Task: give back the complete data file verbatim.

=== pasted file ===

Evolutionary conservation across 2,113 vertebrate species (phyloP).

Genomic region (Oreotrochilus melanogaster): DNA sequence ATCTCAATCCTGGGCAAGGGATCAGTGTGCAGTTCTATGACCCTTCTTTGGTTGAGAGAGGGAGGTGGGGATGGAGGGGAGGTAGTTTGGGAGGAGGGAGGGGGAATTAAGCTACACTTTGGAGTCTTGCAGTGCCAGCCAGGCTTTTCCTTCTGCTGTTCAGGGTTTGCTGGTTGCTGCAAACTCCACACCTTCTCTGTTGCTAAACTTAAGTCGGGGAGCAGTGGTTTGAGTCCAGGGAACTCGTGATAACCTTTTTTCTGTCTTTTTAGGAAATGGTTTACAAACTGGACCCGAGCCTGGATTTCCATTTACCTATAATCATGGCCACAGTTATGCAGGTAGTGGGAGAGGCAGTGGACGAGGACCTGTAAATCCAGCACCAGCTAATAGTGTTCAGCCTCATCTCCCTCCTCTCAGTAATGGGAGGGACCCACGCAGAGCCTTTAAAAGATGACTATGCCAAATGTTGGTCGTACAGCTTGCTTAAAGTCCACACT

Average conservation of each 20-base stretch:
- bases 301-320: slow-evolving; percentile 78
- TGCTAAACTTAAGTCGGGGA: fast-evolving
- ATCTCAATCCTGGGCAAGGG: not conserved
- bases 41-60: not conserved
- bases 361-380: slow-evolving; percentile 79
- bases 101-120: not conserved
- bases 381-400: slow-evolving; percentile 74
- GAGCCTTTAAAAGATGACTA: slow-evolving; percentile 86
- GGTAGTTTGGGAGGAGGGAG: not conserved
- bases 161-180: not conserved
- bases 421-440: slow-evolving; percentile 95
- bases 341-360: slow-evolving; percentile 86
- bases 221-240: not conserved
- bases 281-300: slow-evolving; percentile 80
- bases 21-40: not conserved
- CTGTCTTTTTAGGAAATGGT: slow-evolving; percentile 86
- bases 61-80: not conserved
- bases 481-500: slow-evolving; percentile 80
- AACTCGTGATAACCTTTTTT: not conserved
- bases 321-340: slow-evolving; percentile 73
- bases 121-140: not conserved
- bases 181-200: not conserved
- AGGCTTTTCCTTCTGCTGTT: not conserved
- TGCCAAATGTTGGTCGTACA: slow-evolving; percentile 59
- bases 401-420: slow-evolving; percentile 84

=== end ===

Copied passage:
Evolutionary conservation across 2,113 vertebrate species (phyloP).

Genomic region (Oreotrochilus melanogaster): DNA sequence ATCTCAATCCTGGGCAAGGGATCAGTGTGCAGTTCTATGACCCTTCTTTGGTTGAGAGAGGGAGGTGGGGATGGAGGGGAGGTAGTTTGGGAGGAGGGAGGGGGAATTAAGCTACACTTTGGAGTCTTGCAGTGCCAGCCAGGCTTTTCCTTCTGCTGTTCAGGGTTTGCTGGTTGCTGCAAACTCCACACCTTCTCTGTTGCTAAACTTAAGTCGGGGAGCAGTGGTTTGAGTCCAGGGAACTCGTGATAACCTTTTTTCTGTCTTTTTAGGAAATGGTTTACAAACTGGACCCGAGCCTGGATTTCCATTTACCTATAATCATGGCCACAGTTATGCAGGTAGTGGGAGAGGCAGTGGACGAGGACCTGTAAATCCAGCACCAGCTAATAGTGTTCAGCCTCATCTCCCTCCTCTCAGTAATGGGAGGGACCCACGCAGAGCCTTTAAAAGATGACTATGCCAAATGTTGGTCGTACAGCTTGCTTAAAGTCCACACT

Average conservation of each 20-base stretch:
- bases 301-320: slow-evolving; percentile 78
- TGCTAAACTTAAGTCGGGGA: fast-evolving
- ATCTCAATCCTGGGCAAGGG: not conserved
- bases 41-60: not conserved
- bases 361-380: slow-evolving; percentile 79
- bases 101-120: not conserved
- bases 381-400: slow-evolving; percentile 74
- GAGCCTTTAAAAGATGACTA: slow-evolving; percentile 86
- GGTAGTTTGGGAGGAGGGAG: not conserved
- bases 161-180: not conserved
- bases 421-440: slow-evolving; percentile 95
- bases 341-360: slow-evolving; percentile 86
- bases 221-240: not conserved
- bases 281-300: slow-evolving; percentile 80
- bases 21-40: not conserved
- CTGTCTTTTTAGGAAATGGT: slow-evolving; percentile 86
- bases 61-80: not conserved
- bases 481-500: slow-evolving; percentile 80
- AACTCGTGATAACCTTTTTT: not conserved
- bases 321-340: slow-evolving; percentile 73
- bases 121-140: not conserved
- bases 181-200: not conserved
- AGGCTTTTCCTTCTGCTGTT: not conserved
- TGCCAAATGTTGGTCGTACA: slow-evolving; percentile 59
- bases 401-420: slow-evolving; percentile 84